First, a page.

Buffett’s Purchase of Berkshire Hathaway Was a $200 Billion ‘Value Trap’

Published on October 18, 2010

In a CNBC interview this morning, Warren Buffett revealed that the worst investment he ever made was buying controlling interest in Berkshire Hathaway in 1964.  This statement should not come as a surprise to those who have followed Mr. Buffett’s prior statements and letters to shareholders over the years.  Berkshire Hathaway’s textile business was in decline in the mid 1960s and despite years of efforts to compete, was ultimately shut down entirely twenty years later.  Berkshire Hathaway’s value today is derived from Mr. Buffett’s investments in insurance companies and other assets that slowly but steadily diverted capital from textiles into more profitable ventures.

Mr. Buffett estimates that using Berkshire Hathaway as the vehicle for his investment activities probably resulted in today’s company being worth half of its ultimate potential had he instead used a good insurance company as the foundation.  We recently presented a brief account of Berkshire’s early history in our essay From Cigar Butts to Business Supermodels which provides some more details.  Mr. Buffett’s comments are presented in the video shown below as well as CNBC’s transcript of the conversation.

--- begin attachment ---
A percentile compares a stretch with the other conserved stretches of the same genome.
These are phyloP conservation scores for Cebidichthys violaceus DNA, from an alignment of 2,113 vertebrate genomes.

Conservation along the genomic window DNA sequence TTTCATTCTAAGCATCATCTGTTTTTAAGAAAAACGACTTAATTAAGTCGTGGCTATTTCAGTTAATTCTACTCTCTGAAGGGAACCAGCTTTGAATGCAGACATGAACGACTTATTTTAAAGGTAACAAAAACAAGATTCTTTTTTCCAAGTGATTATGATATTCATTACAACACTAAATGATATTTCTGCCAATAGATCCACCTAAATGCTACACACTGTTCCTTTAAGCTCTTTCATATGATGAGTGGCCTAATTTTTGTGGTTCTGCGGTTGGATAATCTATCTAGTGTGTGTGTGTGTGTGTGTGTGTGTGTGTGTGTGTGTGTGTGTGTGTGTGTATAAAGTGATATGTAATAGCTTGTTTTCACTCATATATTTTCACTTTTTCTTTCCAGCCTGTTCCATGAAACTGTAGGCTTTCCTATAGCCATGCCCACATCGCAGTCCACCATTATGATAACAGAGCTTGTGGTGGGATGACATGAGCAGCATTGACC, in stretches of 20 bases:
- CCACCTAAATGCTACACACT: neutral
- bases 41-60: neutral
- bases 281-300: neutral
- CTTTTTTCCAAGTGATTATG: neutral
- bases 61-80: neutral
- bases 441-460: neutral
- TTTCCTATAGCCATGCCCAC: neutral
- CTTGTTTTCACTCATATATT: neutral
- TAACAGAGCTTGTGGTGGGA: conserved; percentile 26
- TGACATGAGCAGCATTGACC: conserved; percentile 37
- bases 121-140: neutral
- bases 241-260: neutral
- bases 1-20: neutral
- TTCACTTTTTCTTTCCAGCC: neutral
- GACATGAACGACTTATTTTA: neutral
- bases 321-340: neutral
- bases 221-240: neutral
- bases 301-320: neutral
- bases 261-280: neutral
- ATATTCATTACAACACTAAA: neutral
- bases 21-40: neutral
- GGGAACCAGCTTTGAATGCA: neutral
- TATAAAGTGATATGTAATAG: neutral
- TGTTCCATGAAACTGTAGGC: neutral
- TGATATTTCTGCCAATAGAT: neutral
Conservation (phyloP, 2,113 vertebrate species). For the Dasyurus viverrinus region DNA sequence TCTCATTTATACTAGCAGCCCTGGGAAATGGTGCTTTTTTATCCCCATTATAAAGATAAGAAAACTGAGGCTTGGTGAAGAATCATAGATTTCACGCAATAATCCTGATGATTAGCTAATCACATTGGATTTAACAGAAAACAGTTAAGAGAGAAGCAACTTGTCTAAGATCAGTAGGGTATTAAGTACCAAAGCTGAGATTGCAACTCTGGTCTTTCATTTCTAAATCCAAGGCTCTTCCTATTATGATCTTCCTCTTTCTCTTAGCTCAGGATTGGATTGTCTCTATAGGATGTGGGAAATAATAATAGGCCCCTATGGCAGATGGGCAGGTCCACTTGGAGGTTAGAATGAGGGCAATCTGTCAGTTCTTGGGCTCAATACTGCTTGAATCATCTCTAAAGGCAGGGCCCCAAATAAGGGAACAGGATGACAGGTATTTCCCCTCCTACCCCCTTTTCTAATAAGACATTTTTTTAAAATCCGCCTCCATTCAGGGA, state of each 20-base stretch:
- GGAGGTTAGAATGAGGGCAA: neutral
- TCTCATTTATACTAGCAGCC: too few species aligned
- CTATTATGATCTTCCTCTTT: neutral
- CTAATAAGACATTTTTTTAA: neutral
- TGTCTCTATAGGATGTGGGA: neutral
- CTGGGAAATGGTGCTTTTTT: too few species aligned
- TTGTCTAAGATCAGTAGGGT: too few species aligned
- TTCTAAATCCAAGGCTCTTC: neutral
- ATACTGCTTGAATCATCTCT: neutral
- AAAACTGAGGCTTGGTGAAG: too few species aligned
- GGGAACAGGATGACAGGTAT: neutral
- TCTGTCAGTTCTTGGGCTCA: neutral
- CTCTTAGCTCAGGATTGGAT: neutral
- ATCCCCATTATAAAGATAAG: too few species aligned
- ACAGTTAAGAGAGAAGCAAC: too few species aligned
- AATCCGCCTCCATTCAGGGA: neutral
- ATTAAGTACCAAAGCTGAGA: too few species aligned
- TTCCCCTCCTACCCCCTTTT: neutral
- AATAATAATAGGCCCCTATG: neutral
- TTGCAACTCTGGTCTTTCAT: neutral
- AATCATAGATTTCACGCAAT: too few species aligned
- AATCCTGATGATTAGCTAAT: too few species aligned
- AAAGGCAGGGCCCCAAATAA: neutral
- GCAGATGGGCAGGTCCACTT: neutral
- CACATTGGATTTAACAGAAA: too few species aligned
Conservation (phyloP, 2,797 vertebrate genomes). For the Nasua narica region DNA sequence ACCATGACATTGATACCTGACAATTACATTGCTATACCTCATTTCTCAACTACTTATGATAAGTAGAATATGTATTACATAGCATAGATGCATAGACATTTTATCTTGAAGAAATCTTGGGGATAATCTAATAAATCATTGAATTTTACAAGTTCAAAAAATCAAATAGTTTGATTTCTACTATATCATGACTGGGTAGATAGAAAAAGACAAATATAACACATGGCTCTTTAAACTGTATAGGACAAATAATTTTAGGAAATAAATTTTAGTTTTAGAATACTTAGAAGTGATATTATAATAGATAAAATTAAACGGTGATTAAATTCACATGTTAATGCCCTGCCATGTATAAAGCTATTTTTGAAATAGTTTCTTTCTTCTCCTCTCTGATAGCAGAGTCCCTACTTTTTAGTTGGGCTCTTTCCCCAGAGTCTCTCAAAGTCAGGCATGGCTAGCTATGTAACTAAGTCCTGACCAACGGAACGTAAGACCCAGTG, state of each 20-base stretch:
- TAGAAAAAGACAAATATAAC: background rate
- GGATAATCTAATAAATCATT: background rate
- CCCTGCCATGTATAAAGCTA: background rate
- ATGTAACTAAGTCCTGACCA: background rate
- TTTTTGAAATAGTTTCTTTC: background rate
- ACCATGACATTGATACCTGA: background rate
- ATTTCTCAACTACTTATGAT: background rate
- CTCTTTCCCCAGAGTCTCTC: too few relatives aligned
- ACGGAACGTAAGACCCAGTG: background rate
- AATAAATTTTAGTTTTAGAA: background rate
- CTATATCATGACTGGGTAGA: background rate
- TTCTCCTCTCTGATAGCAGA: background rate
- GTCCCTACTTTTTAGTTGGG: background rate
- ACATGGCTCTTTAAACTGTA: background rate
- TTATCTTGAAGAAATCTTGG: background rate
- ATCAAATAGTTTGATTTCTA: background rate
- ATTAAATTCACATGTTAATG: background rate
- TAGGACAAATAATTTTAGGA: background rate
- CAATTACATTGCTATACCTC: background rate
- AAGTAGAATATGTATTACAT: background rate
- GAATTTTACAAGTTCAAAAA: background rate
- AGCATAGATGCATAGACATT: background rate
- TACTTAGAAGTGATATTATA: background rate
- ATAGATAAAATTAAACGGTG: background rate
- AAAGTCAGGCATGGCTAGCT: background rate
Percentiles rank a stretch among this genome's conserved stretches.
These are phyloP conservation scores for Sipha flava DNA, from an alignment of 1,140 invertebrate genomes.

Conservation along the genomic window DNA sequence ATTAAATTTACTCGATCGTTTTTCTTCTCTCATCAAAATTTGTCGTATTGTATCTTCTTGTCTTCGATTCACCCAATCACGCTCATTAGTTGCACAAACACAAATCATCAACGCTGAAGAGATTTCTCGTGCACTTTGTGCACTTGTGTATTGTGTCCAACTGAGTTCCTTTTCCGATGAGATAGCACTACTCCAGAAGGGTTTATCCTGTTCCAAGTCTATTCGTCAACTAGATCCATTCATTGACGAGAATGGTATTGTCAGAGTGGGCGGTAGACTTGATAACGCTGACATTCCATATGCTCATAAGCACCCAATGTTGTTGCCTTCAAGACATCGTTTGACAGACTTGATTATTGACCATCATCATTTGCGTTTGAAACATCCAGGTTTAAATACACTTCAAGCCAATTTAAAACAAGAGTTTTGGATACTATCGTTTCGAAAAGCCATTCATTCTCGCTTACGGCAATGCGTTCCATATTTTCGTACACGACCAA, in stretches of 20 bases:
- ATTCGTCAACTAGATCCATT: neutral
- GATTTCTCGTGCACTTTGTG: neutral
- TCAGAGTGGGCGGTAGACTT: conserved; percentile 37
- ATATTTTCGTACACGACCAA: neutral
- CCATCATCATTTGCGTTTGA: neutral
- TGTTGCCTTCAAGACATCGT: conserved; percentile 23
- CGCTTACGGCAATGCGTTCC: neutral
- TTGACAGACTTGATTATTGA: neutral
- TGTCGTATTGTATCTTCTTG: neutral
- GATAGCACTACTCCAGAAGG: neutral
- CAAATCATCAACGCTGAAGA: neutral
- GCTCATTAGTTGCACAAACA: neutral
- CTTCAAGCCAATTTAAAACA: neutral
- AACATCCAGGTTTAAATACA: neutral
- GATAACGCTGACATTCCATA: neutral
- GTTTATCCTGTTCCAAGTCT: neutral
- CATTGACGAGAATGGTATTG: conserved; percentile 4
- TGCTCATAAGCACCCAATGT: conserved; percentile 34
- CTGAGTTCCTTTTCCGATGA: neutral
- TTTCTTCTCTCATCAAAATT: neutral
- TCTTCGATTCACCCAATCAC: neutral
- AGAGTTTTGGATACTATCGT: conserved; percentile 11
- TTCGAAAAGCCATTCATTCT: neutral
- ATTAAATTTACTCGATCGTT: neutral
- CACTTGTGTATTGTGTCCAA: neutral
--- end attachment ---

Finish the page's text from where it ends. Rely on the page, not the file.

For RSS Feed Subscribers, please click on this link for the interview.

Value investors typically spend a great deal of time evaluating whether a quantitatively cheap stock represents real value or could be a “value trap”.  Mr. Buffett is really saying that Berkshire Hathaway was a value trap and that he purchased it for all the wrong reasons.  The overall record of Berkshire Hathaway over the past 45 years is all the more impressive given the anchor of the failing textile business that depressed results for the first twenty years under Mr. Buffett’s management.

Disclosure:  The author of this article owns shares of Berkshire Hathaway.

Buffett’s Purchase of Berkshire Hathaway Was a $200 Billion ‘Value Trap’